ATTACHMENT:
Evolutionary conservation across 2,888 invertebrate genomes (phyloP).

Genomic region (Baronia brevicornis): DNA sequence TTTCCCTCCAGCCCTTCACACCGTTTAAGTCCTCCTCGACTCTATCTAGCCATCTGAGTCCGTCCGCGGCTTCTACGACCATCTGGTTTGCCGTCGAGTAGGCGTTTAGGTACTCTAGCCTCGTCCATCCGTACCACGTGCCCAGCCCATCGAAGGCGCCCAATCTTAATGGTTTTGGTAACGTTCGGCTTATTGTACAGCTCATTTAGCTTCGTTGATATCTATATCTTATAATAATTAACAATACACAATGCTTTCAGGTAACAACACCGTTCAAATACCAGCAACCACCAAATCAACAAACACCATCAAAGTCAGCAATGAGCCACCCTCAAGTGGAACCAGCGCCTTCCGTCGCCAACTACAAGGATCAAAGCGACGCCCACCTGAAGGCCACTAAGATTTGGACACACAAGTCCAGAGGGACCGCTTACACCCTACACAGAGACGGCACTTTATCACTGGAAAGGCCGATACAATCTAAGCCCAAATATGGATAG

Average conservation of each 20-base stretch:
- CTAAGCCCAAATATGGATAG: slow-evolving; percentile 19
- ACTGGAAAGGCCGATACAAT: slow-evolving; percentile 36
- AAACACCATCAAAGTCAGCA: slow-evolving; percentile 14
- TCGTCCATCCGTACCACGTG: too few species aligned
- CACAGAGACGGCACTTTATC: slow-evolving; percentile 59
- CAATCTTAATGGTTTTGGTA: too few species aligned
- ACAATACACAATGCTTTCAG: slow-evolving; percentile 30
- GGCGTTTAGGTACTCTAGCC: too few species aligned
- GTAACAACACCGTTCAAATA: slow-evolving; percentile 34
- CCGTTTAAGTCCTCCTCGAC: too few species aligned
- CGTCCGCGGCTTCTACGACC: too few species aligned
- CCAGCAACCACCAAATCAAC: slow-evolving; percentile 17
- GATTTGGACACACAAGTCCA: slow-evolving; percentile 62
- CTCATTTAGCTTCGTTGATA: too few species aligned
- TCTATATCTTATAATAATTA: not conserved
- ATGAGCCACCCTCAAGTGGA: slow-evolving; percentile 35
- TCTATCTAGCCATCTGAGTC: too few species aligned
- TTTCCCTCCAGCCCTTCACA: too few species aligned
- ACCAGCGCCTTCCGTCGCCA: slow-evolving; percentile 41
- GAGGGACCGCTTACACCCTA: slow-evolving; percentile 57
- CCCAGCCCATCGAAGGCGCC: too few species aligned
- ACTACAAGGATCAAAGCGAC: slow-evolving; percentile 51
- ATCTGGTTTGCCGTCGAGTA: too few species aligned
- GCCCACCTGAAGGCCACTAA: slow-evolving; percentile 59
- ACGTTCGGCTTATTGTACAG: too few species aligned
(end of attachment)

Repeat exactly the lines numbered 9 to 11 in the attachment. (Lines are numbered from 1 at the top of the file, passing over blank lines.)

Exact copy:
- CAATCTTAATGGTTTTGGTA: too few species aligned
- ACAATACACAATGCTTTCAG: slow-evolving; percentile 30
- GGCGTTTAGGTACTCTAGCC: too few species aligned